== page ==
NHS fails 'thousands' cancer patients
The NHS in England is failing "thousands" of cancer patients by treating them too slowly, a charity warns.
At least 85% of patients should start treatment within 62 days of a GP referral for suspected cancer.
But official figures show the target was missed for an entire year, with just 83.4% seen on time in 2014-15.
Cancer Research UK said the situation was getting worse and called for urgent action.
Early diagnosis and treatment is vital for improving the chances of recovering from cancer.
But more than 21,000 people were not seen within the 62-day target in the last financial year.
Sara Hiom, the director of early diagnosis at Cancer Research UK, said: "This is the worst result since records began, in 2009.
"Thousands of cancer patients are being failed.
"Patients want confidence that suspected cancer is taken seriously and prioritised by the NHS.
"These breaches have become a trend, and they are worsening.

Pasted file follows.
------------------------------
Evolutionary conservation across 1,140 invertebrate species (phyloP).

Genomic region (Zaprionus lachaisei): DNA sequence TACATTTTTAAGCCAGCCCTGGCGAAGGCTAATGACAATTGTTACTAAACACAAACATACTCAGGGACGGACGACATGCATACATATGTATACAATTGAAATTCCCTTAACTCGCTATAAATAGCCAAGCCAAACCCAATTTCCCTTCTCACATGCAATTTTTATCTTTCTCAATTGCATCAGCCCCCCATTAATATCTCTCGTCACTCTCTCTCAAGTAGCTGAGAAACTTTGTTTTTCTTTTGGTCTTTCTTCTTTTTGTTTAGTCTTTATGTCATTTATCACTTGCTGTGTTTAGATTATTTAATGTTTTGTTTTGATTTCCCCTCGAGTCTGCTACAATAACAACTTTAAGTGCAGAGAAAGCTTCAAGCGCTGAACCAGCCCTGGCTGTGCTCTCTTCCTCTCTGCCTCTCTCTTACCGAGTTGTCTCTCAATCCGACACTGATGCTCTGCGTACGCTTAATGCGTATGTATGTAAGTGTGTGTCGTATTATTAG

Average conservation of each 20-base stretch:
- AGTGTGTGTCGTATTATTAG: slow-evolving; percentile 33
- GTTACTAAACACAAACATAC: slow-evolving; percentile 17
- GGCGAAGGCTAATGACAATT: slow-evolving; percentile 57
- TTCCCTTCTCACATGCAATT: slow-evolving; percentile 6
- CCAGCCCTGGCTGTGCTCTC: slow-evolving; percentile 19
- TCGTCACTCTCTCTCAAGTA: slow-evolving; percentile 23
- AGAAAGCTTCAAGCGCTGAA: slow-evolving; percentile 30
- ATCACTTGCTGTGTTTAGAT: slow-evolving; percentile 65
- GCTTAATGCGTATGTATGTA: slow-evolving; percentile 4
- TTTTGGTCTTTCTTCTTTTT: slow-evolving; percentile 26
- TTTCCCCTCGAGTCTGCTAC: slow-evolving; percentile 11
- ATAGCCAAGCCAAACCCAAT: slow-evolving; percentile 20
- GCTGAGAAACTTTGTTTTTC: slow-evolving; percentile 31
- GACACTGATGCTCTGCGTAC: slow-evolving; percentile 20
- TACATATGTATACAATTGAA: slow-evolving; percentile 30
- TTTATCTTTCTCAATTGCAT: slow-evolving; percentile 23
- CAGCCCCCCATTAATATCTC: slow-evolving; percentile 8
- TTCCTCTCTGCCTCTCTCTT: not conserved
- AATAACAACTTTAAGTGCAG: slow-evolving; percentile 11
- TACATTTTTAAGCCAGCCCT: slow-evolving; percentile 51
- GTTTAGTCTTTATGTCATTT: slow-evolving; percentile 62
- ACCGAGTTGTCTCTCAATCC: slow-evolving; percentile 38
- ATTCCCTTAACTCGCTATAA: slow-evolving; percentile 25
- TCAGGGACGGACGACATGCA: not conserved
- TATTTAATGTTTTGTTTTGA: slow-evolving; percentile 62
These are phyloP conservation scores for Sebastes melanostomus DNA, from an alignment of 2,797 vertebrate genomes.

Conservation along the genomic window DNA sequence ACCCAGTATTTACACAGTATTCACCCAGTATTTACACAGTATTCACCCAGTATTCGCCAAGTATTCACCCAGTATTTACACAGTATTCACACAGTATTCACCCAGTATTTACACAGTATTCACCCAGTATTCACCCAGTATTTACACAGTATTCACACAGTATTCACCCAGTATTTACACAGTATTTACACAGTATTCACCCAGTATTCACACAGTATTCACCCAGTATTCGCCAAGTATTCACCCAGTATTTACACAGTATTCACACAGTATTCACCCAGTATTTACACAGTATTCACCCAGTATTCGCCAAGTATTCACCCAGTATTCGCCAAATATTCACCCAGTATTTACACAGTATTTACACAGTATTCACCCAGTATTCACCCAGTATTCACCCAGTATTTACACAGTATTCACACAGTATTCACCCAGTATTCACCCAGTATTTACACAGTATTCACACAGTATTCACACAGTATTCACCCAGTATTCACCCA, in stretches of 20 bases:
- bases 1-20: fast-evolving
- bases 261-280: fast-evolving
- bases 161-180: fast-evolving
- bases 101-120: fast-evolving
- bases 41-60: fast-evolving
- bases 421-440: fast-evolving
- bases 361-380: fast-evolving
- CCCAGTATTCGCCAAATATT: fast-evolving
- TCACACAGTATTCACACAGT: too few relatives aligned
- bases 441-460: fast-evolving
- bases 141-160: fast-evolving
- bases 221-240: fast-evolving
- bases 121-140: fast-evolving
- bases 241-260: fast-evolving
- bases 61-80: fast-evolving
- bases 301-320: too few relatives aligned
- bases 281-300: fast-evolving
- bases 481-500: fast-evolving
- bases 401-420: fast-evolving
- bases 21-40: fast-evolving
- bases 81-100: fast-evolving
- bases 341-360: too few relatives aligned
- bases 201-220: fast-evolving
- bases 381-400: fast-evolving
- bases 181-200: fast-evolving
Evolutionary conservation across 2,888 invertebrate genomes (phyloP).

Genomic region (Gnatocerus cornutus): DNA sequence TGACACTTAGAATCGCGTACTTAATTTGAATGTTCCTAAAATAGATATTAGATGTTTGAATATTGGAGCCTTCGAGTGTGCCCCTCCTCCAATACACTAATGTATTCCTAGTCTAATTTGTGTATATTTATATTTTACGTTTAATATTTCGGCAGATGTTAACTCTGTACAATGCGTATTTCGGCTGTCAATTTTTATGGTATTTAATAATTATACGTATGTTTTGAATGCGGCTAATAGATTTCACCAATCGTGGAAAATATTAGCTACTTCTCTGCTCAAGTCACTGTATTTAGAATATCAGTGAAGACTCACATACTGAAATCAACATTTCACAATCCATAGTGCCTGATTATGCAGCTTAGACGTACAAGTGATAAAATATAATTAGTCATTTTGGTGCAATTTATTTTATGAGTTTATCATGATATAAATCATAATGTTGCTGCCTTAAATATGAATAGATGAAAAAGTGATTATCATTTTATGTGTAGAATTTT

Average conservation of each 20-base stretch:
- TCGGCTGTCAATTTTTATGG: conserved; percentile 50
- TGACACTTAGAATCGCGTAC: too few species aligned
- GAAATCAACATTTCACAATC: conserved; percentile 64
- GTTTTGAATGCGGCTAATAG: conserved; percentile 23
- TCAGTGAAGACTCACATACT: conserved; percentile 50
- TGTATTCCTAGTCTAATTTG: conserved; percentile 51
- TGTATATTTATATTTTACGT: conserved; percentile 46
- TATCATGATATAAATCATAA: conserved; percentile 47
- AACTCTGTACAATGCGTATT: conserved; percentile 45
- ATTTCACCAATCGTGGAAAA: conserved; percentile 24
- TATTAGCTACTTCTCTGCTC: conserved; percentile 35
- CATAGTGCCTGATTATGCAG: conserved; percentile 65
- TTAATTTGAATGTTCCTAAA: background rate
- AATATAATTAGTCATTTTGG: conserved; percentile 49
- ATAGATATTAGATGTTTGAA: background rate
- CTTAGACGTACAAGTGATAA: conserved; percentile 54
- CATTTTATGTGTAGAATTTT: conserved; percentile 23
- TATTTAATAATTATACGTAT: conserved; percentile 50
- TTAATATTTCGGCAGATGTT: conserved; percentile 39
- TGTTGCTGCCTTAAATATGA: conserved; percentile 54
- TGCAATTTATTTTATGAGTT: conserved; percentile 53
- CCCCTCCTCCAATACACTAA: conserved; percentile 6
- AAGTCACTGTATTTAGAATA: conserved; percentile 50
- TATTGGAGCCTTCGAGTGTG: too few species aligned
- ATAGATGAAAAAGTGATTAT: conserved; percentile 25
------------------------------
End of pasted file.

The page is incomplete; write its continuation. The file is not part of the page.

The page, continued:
"This is why urgent action must be taken to support the NHS to ensure it has the resources it needs to meet this challenge."
Breakdowns for individual cancers in the previous quarter show the proportion of patients treated on time:
- Breast cancer - 95.9%
- Lung cancer - 75.6%
- Lower gastrointestinal cancer - 73.3%
- Urological cancers - 78%
- Skin cancers - 95.4%
Sean Duffy, NHS England's national clinical director for Cancer, said: "The NHS is helping more people survive cancer than ever before.
"Swift diagnosis is key, and our latest annual figures show that over 1.5 million people were urgently referred to a specialist by their GP - that's over 70% more than five years ago.
"But it's crucial we focus on maintaining waiting time standards for treatment as demand increases, and we are working hard to pinpoint any issues on the ground."
Andy Burnham, Labour's Shadow health secretary, said: "[Prime Minister] David Cameron promised to improve cancer care, but under his government the cancer treatment target has been missed again and again and again.
"He is trying to tell people the NHS is safe in his hands, but the reality is the health service is in deep trouble and going backwards fast."